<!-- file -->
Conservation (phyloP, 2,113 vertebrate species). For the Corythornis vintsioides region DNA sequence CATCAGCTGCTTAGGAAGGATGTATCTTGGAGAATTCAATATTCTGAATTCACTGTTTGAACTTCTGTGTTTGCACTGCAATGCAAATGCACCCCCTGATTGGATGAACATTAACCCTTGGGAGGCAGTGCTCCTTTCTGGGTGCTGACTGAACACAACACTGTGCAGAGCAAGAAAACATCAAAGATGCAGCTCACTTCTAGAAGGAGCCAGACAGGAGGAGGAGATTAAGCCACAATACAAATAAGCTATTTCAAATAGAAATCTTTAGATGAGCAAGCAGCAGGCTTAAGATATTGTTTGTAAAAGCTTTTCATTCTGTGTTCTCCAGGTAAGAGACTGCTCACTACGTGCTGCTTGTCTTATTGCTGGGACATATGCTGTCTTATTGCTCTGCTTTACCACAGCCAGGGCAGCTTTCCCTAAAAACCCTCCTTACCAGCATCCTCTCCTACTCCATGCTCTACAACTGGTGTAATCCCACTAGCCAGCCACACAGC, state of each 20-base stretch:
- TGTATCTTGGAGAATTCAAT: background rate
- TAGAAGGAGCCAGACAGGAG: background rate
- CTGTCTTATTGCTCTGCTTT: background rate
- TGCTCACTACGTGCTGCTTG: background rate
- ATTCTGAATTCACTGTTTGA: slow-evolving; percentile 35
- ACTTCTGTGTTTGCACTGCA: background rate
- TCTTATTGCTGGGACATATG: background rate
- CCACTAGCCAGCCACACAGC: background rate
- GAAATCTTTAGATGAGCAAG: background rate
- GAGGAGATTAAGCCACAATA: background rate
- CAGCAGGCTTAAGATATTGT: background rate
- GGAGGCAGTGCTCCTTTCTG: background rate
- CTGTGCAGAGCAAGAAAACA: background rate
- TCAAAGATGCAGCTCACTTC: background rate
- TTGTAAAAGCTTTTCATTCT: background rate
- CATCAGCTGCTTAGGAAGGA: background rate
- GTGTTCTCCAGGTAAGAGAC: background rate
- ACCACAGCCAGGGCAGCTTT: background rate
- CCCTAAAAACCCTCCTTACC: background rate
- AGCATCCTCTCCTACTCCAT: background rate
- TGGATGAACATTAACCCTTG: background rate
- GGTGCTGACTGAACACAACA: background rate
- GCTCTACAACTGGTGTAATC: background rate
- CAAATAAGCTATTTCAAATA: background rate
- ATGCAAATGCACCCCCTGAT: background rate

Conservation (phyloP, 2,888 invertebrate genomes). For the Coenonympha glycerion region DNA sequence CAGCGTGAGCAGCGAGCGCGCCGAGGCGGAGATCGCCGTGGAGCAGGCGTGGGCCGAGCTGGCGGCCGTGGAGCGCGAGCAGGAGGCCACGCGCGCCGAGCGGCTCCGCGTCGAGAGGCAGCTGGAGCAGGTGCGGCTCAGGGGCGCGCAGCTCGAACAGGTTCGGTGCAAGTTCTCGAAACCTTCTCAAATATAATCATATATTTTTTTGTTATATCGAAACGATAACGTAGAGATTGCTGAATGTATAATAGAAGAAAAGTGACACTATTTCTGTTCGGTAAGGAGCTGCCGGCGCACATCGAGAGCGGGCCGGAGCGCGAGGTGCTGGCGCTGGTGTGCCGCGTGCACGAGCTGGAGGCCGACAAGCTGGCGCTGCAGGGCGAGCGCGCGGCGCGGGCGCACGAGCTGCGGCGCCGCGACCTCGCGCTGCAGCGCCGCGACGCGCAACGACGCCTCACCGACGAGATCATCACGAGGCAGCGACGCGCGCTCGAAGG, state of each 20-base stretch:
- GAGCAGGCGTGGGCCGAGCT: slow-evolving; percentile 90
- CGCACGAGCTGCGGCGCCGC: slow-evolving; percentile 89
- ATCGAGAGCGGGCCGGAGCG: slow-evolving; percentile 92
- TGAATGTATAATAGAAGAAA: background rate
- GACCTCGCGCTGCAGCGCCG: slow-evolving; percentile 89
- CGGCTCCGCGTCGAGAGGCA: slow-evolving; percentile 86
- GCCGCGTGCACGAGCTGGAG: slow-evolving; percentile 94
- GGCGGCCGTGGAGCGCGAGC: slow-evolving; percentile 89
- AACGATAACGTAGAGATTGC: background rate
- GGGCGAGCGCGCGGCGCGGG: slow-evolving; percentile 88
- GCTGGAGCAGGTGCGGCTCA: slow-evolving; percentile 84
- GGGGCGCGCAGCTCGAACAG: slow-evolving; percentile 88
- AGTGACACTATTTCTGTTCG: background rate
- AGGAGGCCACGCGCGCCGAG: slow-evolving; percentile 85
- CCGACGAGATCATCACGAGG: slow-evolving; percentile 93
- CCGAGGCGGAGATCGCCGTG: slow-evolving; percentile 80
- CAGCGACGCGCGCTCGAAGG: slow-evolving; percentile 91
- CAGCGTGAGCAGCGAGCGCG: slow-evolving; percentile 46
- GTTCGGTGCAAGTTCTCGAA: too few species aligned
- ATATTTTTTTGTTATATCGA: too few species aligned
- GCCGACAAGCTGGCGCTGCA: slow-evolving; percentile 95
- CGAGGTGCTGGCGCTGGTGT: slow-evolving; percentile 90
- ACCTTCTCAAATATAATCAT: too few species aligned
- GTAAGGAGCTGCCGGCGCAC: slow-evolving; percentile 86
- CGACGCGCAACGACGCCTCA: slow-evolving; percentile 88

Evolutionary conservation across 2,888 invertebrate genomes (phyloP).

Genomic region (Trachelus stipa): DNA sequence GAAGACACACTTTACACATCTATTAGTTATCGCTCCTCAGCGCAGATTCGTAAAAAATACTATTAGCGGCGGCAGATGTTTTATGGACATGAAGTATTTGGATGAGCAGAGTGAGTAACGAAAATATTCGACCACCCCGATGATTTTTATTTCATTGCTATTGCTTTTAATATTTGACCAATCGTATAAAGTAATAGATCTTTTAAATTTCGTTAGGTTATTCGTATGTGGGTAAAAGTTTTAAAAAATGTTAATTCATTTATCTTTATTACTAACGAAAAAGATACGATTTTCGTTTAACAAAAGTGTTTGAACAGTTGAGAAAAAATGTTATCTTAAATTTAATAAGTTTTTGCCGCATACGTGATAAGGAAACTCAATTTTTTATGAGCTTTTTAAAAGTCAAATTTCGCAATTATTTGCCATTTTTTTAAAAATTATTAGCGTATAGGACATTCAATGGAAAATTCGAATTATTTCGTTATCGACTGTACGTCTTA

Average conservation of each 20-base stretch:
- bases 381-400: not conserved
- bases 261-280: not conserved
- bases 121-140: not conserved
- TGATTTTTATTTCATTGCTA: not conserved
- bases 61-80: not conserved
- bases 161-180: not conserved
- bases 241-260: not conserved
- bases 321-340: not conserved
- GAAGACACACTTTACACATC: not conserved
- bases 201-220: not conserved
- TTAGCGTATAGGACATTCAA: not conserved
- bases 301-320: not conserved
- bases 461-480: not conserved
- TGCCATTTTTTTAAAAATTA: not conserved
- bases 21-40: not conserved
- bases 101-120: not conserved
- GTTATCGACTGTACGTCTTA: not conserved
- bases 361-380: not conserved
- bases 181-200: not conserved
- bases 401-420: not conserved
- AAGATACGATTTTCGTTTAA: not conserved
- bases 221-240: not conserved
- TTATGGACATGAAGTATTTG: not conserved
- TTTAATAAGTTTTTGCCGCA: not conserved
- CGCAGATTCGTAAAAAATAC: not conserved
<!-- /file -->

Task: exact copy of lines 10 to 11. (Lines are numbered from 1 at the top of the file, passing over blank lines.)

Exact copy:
- GAAATCTTTAGATGAGCAAG: background rate
- GAGGAGATTAAGCCACAATA: background rate